Reflections on the Revolution in France

OK, now that I have shamelessly pinched the title of Edmund Burke’s famous 1790 book, let me continue. Bastille Day, the French national holiday, was observed for the 220th time recently in France. What happened on July 14, 1789 changed the world for ever.

On the first Bastille Day, insurgents stormed a mediaeval prison-fortress in Paris which had become a symbol of royal tyranny. This sparked years of bloodshed and destruction, resulting in countless deaths before Napoleon assumed power a decade later.

The Ancien Régime was anything but perfect. Corruption and abuse of privilege in both the monarchy and the Catholic Church provided fertile soil for the revolution, along with widespread poverty amongst the masses.

But the Revolution brought madness. During the eleven months of the Reign of Terror, tens of thousands perished on the guillotine, including Louis XVI and Marie Antoinette. Hundreds of thousands died in the Vendée when Catholics revolted against the new government -- the first modern genocide. Thousands of clerics were executed (perhaps as many as 5,000), with many tens of thousands forced to flee or renounce their vows.

Historians debate fiercely the causes of the volcanic eruption of violence, but Enlightenment figures such as Voltaire, Rousseau, Diderot and Montesquieu certainly must take some responsibility. The philosophes emphasised progress, reason and tolerance. They were often deists, and tended to have great contempt for the Catholic Church, as well as smaller groups such as the Calvinists.

Reason, not revelation, they said, would save the day. France would flourish and progress when the church had withered away -– with a little help from the revolutionaries. Diderot declared that "man will never be free until the last king is strangled with the entrails of the last priest". Voltaire snarled, écrasez l'infâme, crush that infamous thing, the Church!

Numerous laws against religion were passed. Churches were closed, looted, and destroyed, and church properties were confiscated. People were forbidden to wear crosses, church bells were not allowed to ring, religious processions were banned, and a secular war of terror was effectively unleashed on the French people.

Atheists and secularists had a field day, with enforced celebrations of secularism and reason, ransacking of churches, ceremonial iconoclasm, and other activities associated with the Cult of Reason. A secular cathedral was built, the Pantheon, in which the gods of reason, liberty and fraternity were worshipped. A secular calendar was created as a break with the Christian past. On the 20 Brumaire (10 November 1793 in the old calendar), Notre Dame cathedral was rededicated as a Temple of Reason, with a goddess of reason enthroned on the high altar.

It was an unprecedented display of secularist intolerance and unreasonableness. As historian Robert Royal notes, “Despite the admiration for Locke and Newton in France and the passionate talk of liberty, equality, and fraternity, the French Enlightenment harboured within it several kinds of authoritarianism and inequality. With few exceptions, the major Enlightenment figures in France essentially set up a Church of Reason that had its own forms of intolerance, excommunication, and inquisition.”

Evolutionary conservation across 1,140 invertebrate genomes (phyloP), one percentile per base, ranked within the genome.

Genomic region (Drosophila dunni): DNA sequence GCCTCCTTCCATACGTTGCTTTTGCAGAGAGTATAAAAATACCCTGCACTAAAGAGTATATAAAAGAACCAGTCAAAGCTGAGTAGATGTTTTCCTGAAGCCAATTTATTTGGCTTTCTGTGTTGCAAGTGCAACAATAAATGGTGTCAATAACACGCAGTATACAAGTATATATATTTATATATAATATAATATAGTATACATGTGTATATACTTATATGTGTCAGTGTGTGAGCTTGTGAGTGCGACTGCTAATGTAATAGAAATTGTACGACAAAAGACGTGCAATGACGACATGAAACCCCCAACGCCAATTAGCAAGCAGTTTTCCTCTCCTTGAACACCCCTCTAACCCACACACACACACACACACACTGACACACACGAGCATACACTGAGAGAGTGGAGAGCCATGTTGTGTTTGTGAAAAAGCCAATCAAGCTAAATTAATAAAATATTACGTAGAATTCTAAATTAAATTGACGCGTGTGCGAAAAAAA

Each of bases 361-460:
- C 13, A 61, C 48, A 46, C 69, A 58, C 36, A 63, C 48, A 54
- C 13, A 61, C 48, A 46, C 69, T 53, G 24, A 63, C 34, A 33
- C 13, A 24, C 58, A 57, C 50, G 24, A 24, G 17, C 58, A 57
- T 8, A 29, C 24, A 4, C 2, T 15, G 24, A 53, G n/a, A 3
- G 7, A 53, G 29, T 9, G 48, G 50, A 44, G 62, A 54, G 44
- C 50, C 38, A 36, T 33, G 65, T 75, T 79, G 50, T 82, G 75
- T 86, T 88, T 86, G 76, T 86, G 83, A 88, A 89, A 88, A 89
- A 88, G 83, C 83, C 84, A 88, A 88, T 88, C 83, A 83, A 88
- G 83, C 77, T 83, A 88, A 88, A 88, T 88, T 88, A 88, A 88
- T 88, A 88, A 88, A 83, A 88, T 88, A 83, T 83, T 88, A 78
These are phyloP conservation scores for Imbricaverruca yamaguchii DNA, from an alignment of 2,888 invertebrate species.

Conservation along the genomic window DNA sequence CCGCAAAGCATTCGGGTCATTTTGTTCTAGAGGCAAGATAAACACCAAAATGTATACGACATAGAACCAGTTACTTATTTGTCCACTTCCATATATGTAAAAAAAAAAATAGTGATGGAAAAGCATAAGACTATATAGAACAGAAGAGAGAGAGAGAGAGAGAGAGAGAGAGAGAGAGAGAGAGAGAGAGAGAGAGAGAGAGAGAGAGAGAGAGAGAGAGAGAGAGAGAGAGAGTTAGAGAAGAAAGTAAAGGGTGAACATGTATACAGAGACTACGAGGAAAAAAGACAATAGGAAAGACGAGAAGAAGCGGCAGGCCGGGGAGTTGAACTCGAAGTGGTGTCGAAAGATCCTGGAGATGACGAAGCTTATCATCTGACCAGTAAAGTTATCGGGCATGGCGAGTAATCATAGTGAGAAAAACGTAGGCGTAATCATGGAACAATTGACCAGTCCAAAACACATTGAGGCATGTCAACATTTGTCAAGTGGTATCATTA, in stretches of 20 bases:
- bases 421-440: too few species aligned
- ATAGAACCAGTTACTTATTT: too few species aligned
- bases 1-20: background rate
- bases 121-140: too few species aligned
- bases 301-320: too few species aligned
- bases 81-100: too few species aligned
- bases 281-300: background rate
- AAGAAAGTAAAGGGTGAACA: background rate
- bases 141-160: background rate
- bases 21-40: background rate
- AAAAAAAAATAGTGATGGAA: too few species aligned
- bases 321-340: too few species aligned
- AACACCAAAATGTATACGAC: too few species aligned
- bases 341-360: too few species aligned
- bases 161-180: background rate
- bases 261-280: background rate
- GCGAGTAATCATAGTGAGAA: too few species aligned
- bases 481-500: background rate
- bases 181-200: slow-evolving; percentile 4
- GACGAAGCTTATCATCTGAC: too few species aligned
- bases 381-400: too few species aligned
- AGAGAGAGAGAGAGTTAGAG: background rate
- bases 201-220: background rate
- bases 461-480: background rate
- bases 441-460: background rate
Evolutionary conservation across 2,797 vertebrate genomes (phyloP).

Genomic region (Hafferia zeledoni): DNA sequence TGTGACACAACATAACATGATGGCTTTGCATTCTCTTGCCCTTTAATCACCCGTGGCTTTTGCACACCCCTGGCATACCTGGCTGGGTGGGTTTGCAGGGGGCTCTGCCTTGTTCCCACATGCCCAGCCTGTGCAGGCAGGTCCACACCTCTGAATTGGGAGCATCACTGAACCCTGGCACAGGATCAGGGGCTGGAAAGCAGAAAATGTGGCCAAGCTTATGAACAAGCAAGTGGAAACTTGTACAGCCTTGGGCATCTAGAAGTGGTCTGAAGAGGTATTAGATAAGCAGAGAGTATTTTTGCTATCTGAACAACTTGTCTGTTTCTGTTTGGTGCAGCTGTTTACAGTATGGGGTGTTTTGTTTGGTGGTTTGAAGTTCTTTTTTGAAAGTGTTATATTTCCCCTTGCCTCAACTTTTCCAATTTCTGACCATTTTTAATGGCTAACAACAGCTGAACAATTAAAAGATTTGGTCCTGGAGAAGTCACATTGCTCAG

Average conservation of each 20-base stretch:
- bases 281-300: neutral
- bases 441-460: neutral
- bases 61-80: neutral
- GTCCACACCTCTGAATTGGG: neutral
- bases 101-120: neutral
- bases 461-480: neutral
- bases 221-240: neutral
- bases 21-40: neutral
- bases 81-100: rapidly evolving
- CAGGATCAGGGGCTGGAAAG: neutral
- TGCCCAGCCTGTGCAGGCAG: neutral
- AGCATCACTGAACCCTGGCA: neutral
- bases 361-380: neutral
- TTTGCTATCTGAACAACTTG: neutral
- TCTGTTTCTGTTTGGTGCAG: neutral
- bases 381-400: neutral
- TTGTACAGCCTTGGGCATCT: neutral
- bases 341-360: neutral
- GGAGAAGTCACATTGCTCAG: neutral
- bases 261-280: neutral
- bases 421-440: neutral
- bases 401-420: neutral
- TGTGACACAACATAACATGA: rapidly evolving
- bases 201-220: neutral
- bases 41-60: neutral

Like so many revolutionary movements, an action undertaken in the name of humanity actually resulted in a war on humanity. As Royal notes, “Part of the denigration of everything except a certain type of reason entailed dismissiveness not only of the religion of the masses, but of the masses themselves”.

Or as Alister McGrath, author of The Twilight of Atheism, has observed, “During the French Revolution, for the first time in modern history, the possibility of an atheist state was explored.” But it was a short-lived experiment which fell far short of its ideals: “Inspiring and ennobling, the project of the French Revolution was at the same time brutal and repressive.”

He continues, “The new religion of humanity mimicked both the virtues and vices of the Catholicism it hoped to depose. It might well have a new god, a new saviour, and new saints. But it also had its own inquisition and began its own particular war of religion.”

Now I have presented this sketch of the French Revolution for a reason. Exuberant, even fanatical, atheism is chic again, at least in Europe and the US. Are there any lessons to be learned? I wonder what will happen if the new atheism becomes a dominant ideology in countries where Christianity is withering and politically correct secularism is growing. 

Recent precedents are not promising -- Lenin, Stalin, Hitler and Mao were all atheists. Indeed, when secularists seek to bring their own version of heaven to earth, bloodshed is a frequent outcome. They promise much, but deliver little. As G.K. Chesterton wrote in Orthodoxy: “The secularists have not wrecked divine things; but the secularists have wrecked secular things, if that is any comfort to them. The Titans did not scale heaven; but they laid waste the world.” One of the uses of history, as Santayana reminds us, is to see and avoid the mistakes others have made. Whether the West can avoid its own French Revolution is a necessary question.

Bill Muehlenberg is a lecturer in ethics and philosophy at several Melbourne theological colleges and a PhD candidate at Deakin University.


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